The overall S&P 500 gained 0.4 percent in September, but the average stock in the index actually fell 0.06 percent last month, according to data from Bespoke Investment Group. The main index is market-cap weighted, so bigger stocks have a bigger influence on the index.
“This is a result of the largest stocks in the S&P performing better than the smaller stocks in the index in September,” Bespoke said in a note.
Microsoft and Exxon Mobil, two of the largest stocks in the S&P 500, rose last month 1.8 percent and 6.1 percent, respectively. Meanwhile, Stericycle — which is the smallest stock in the index — fell 4.9 percent last month.
At the same time, the 10-day average of stocks making new 52-week highs at the New York Stock Exchange is below 100, said Andrew Thrasher, portfolio manager for The Financial Enhancement Group and founder of Thrasher Analyitics. The technical analyst noted this has happened just three other times: in at the lows of the financial crisis in 2009, in 2013 and in 2014.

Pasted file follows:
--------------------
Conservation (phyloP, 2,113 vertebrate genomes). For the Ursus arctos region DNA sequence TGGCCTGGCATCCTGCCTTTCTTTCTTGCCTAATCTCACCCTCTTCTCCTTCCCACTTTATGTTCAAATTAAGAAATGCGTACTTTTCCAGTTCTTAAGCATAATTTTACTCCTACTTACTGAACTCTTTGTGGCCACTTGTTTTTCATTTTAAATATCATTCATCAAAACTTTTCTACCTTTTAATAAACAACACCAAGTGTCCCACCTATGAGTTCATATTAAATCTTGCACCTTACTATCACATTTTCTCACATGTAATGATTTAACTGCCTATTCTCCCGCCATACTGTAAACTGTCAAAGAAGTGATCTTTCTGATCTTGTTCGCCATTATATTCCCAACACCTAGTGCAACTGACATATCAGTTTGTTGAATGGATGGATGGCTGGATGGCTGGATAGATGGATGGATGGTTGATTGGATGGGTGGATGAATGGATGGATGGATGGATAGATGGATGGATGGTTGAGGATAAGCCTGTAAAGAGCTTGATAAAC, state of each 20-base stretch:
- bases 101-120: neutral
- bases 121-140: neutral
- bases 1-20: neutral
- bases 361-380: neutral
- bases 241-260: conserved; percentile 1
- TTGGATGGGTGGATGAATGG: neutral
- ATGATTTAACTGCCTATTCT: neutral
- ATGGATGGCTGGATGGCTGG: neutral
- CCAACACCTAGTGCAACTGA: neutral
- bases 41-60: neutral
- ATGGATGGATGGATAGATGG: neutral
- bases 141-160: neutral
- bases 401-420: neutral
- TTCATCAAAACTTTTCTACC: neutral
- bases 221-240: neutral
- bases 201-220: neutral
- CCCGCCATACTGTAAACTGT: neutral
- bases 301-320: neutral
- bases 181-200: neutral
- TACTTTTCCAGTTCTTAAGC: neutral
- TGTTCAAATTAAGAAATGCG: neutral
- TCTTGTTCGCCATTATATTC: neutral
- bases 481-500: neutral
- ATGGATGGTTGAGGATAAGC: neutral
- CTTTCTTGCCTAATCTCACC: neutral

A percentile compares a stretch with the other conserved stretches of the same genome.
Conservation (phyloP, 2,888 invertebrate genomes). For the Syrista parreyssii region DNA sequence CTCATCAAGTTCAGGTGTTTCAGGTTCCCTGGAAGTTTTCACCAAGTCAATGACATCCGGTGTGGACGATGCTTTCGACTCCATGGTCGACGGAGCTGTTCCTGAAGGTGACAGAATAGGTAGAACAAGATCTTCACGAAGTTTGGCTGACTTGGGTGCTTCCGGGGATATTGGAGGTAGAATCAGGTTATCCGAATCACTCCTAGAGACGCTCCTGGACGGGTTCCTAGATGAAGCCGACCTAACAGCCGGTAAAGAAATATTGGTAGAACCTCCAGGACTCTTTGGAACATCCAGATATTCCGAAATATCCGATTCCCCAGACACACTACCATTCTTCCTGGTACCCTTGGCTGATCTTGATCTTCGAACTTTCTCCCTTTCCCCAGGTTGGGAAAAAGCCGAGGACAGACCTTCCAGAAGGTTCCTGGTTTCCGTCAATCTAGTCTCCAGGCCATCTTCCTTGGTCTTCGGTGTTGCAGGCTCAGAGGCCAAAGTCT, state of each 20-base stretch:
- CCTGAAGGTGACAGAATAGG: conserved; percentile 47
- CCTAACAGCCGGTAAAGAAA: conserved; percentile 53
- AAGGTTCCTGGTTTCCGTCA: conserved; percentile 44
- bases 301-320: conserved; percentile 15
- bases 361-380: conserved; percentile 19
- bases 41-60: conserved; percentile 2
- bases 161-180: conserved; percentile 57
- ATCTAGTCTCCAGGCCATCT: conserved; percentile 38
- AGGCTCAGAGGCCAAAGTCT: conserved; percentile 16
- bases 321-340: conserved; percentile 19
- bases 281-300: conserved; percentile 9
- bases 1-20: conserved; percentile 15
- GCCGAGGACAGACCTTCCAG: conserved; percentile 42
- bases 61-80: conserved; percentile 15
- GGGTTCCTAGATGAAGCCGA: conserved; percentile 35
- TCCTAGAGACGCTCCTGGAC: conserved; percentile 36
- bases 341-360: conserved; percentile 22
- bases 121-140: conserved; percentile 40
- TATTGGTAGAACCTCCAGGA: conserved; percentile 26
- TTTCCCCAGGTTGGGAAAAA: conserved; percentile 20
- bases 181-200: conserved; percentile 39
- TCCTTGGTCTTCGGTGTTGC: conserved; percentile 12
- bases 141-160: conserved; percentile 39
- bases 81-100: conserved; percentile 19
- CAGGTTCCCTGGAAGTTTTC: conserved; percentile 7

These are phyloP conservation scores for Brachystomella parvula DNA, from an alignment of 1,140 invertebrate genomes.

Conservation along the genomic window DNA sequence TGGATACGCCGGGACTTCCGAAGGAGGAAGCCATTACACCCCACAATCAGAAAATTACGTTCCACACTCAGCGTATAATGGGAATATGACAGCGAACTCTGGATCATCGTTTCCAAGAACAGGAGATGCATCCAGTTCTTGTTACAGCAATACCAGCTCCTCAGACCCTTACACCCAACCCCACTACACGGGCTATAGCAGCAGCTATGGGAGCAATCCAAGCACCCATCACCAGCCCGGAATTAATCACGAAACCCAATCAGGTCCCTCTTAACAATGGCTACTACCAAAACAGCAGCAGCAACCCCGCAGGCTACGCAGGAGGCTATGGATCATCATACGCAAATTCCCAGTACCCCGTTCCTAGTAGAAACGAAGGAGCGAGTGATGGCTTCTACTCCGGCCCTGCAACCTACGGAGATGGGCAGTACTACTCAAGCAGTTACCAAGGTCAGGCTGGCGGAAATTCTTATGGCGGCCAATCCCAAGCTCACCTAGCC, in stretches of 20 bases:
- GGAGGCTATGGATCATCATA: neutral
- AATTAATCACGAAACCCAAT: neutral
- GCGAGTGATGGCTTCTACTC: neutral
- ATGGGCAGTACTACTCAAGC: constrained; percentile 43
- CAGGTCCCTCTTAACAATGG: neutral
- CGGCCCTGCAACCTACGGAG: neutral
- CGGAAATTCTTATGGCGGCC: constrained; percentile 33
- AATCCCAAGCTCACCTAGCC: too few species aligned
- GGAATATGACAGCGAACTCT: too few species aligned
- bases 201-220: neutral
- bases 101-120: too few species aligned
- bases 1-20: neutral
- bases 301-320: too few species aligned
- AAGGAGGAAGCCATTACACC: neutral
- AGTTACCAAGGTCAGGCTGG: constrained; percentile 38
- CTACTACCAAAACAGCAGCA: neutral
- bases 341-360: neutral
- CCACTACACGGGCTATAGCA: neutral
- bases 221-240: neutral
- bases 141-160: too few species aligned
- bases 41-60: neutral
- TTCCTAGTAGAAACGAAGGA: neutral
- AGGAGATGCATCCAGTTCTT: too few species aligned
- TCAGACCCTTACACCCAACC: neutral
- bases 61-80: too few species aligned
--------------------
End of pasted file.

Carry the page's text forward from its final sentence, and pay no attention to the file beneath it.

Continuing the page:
The recent rally in stocks has also been limited to the large-cap indexes, leaving small-cap stocks behind. The Russell 2000, which is made up of small-cap stocks, has not made a new record since Aug. 31. Since then, the index has fallen about 4 percent, while the Dow and S&P 500 are up 3.7 percent and 1.2 percent, respectively.
Small caps initially left their large-cap counterparts in the dust earlier this year, as investor poured money into companies with lower overseas exposure amid growing fears of a global trade war. These fears have dissipated recently, however, as the U.S. signed trade deals with Mexico and Canada.